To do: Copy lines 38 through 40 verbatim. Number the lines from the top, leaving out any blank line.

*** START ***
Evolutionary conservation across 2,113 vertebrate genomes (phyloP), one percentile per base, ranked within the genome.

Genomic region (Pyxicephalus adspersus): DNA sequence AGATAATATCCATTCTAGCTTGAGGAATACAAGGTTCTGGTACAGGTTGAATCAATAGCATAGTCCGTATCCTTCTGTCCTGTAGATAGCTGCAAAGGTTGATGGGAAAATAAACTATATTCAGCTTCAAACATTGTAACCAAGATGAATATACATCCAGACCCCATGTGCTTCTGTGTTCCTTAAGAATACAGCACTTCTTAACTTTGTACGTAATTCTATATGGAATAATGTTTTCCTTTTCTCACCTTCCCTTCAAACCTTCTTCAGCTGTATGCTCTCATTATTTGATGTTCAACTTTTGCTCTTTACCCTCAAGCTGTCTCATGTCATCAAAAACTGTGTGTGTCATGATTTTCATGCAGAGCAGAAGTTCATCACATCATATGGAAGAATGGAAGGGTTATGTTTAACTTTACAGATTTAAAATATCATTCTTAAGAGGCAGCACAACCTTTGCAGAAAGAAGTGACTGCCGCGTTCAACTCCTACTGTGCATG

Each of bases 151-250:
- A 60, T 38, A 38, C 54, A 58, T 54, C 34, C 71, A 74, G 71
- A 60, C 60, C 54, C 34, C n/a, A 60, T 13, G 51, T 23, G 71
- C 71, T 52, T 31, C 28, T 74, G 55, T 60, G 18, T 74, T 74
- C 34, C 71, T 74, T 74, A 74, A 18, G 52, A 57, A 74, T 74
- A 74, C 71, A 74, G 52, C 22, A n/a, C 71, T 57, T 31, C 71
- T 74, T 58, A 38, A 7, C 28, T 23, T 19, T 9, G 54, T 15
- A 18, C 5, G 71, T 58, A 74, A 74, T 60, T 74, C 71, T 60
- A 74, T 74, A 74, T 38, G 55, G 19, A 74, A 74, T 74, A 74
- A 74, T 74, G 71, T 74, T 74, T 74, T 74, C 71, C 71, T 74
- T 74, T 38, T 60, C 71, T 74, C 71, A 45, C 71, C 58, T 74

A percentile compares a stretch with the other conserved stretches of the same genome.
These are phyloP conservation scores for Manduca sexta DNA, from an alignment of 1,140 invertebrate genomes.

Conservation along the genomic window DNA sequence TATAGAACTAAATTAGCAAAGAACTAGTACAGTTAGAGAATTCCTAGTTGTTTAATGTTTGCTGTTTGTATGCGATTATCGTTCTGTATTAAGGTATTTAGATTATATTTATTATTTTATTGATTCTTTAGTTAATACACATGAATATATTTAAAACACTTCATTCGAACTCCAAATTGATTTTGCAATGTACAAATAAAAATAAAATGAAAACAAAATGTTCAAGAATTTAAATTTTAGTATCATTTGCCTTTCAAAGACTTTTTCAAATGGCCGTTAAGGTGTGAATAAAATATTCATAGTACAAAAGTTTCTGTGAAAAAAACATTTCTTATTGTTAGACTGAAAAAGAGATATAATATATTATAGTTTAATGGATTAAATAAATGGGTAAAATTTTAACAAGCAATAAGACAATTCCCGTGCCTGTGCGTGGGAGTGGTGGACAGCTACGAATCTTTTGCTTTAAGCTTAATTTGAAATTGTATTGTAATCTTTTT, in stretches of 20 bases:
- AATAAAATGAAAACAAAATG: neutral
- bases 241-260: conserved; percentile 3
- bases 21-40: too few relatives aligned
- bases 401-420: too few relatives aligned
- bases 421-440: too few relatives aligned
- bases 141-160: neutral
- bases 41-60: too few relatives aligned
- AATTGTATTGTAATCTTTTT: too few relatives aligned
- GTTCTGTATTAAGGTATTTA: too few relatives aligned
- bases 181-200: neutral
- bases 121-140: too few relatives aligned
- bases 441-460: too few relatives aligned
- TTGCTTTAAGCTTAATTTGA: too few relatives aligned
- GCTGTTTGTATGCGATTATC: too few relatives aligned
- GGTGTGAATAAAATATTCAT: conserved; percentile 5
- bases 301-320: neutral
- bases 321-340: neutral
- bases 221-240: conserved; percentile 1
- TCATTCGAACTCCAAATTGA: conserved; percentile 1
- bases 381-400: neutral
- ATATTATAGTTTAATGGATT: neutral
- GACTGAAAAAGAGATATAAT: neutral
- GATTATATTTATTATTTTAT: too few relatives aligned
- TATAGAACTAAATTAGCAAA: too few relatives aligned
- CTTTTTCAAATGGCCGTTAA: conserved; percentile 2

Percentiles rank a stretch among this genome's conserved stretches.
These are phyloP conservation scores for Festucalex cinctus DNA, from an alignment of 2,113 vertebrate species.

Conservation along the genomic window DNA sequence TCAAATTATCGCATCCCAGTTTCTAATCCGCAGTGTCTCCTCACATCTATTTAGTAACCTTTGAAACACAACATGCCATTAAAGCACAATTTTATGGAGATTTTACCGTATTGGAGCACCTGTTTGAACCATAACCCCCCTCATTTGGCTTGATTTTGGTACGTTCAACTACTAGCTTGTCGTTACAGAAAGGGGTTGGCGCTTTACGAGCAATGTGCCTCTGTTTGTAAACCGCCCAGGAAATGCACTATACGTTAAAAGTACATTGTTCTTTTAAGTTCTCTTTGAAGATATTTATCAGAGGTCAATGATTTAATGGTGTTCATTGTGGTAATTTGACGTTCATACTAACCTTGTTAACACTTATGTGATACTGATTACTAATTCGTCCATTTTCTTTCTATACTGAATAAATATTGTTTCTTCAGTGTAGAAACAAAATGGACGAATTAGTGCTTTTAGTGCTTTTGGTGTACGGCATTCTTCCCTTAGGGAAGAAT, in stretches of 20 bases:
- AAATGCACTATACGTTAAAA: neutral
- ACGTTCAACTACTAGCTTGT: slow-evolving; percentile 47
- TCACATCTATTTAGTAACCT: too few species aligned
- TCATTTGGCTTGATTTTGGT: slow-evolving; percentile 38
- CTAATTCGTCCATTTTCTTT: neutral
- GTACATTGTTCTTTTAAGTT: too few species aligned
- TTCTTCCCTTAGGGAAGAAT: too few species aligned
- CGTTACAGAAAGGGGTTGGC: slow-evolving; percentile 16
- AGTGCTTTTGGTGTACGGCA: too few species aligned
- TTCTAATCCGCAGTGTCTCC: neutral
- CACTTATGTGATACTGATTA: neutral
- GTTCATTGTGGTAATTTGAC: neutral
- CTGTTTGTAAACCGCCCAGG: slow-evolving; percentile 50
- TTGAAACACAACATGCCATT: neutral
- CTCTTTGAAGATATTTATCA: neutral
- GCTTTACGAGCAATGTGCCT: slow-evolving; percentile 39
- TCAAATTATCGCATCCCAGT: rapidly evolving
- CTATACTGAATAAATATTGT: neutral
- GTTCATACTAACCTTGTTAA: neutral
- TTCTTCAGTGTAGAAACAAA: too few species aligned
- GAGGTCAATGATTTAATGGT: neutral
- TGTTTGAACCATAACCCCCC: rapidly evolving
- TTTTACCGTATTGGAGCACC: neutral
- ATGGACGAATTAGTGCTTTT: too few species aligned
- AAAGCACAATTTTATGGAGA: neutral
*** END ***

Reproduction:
- GACTGAAAAAGAGATATAAT: neutral
- GATTATATTTATTATTTTAT: too few relatives aligned
- TATAGAACTAAATTAGCAAA: too few relatives aligned